Veteran Republican operative Alina García raised more than $35,000 in April toward her bid to take the House District 115 seat this year.
Whether her campaign runs through August or November remains to be seen. She’s currently unopposed, thanks to a bit of campaign maneuvering.
More than 100 people donated to García’s campaign last month with checks of between $15 and $100. Most of those donations were for less than $200.
Among her individual contributors: Marili Cancio Johnson, a Republican lawyer and previous state Senate candidate whom Gov. Ron DeSantis appointed to the Greater Miami Expressway Agency in 2019; Annette Molina, public information officer for Miami-Dade County’s public housing department; and Monroe County Commissioner Holly Raschein.
Sunshine Gasoline Distributors founder and President Maximo Alvarez donated $1,000 directly and another $4,000 through companies he owns.
Hoteliers Julio and Jorge Del Rey, and Julio’s wife, Marilda, each gave $1,000, plus another $1,000 through a company registered under Jorge’s name. The Del Rey family owns, among other things, Executive Fantasy Hotels, a string of erotic-themed motels available for hourly rentals.
Gene Prescott, president of the Biltmore Hotel and principal shareholder of Seaway Hotels Corp., also chipped in $1,000.
Other $1,000 donations came from the political committees of West Miami Vice Mayor Eric Diaz-Padron and Jacksonville Republican Rep. Jason Fischer. Fischer’s political committee, Friends of Jason Fischer, is now closed but remained active through May 16, according to the Florida Division of Elections.
Miami-Dade Commission candidate Dariel Fernandez donated $500 through his Coral Gables-based software company, Ponemous Group. Fernandez is running to succeed District 6 Commissioner Rebeca Sosa, who must leave office this year due to term limits. He faces three other Republicans and one Democrat in the (technically) nonpartisan county race.
An anti-abortion, anti-communism candidate, García has worked for several prominent Republicans in Congress, the Florida Cabinet, Florida Legislature and in Miami-Dade.
She was U.S. Sen. Marco Rubio’s first legislative aide when he won election to the Florida House in 1999. In January, Rubio endorsed García, calling her a “consensus-builder and commonsense leader who will never stop fighting for her community.”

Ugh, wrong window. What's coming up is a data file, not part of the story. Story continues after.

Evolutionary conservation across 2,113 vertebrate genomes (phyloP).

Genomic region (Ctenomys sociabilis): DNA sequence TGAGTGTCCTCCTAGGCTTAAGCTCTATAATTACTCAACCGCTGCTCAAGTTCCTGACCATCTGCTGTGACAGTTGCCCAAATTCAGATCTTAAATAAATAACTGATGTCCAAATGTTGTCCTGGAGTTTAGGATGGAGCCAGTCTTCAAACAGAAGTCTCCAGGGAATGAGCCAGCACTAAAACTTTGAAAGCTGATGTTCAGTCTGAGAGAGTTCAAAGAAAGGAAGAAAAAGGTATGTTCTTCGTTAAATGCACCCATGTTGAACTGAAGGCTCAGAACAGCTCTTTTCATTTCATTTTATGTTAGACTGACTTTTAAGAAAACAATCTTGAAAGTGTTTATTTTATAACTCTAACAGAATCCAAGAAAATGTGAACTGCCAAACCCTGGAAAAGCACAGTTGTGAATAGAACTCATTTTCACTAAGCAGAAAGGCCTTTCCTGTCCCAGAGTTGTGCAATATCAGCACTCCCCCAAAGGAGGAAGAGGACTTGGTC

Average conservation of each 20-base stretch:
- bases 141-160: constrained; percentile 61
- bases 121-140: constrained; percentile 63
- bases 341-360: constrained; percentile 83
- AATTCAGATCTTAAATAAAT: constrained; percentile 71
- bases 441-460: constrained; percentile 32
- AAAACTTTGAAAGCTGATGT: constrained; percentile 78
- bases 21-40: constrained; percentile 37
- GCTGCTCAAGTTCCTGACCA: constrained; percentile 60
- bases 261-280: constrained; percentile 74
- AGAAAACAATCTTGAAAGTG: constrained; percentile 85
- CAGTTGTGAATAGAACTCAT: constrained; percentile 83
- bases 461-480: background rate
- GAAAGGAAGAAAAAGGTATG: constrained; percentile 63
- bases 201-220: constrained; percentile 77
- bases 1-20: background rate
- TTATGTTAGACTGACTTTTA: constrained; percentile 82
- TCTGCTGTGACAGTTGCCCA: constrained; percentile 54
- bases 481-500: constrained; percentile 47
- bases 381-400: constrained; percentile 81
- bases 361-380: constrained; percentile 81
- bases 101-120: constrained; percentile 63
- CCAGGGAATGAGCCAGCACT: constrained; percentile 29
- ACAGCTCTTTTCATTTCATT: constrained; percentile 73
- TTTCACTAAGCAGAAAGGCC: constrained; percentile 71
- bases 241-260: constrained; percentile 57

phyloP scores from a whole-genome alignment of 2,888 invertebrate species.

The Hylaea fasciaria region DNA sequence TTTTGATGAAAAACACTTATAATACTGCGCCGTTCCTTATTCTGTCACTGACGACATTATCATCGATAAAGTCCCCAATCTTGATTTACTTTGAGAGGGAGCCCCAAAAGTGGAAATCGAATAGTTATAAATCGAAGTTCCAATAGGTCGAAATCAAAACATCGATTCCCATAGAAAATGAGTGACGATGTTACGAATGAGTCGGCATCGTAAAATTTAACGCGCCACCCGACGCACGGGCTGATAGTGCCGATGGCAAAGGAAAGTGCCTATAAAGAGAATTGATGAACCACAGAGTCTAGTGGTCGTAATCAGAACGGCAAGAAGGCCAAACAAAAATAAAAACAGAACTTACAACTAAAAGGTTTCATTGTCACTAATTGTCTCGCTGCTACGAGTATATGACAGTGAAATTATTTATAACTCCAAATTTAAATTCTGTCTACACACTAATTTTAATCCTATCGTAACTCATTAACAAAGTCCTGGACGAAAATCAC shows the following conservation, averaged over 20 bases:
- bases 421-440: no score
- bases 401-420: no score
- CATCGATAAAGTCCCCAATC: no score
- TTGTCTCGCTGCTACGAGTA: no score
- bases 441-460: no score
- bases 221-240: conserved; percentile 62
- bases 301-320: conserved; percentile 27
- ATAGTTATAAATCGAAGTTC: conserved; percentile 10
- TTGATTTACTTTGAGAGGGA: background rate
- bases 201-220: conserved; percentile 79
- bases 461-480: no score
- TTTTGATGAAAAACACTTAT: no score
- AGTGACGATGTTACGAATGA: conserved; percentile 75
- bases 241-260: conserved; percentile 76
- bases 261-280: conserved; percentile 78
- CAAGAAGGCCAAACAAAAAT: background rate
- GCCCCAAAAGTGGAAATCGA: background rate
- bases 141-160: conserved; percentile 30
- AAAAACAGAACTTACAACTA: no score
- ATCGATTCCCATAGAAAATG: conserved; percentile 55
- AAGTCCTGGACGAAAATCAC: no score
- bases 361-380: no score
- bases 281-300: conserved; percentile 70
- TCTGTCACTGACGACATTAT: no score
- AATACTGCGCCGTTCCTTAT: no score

Her work history also includes stints in the offices of Florida Chief Financial Officer Jimmy Patronis, Hialeah Mayor Esteban “Steve” Bovo (when he was a Miami-Dade Commissioner), Miami Commissioner Joe Carollo, former U.S. Rep. David Rivera and former state Sen. Frank Artiles.
Last month, she received several donations from consulting companies, political and otherwise. Miami-based Pereira Reyes Consulting Inc. gave her $1,000, as did Tallahassee-headquartered Johnson & Blanton.
García also received $500 apiece from Spartan Strategies, Jefferson Monroe Consulting and Florida Sports Consultants.
She spent about $7,000 in April on various campaign materials and activities, including printing, designs, business cards, office supplies, signage, event sponsorship, shipping and web marketing. She also repaid herself for travel expenses and $75 for a membership to the Deering Estate Foundation and a ticket to its annual seafood festival.
García is now the only candidate running in HD 115 to succeed Miami Republican Rep. Vance Aloupis, who announced in late March that he would not seek re-election. At the time, García was running Senate District 38, where she faced first-time Democratic candidate Janelle Perez.
She refiled for HD 115 less than a week later, a move that put her on a collision course with fellow Republican Alexis Calatayud, Aloupis’ former campaign manager and legislative aide. That left Perez without a dance partner until Calatayud switched to SD 38 on May 2.
HD 115 covers a diverse portion of Miami-Dade, including the coastal municipalities of Cutler Bay, Palmetto Bay, Pinecrest and the unincorporated neighborhoods of The Falls, Kendall and Westchester.
Candidates faced a May 10 deadline to report all campaign finance through the end of April.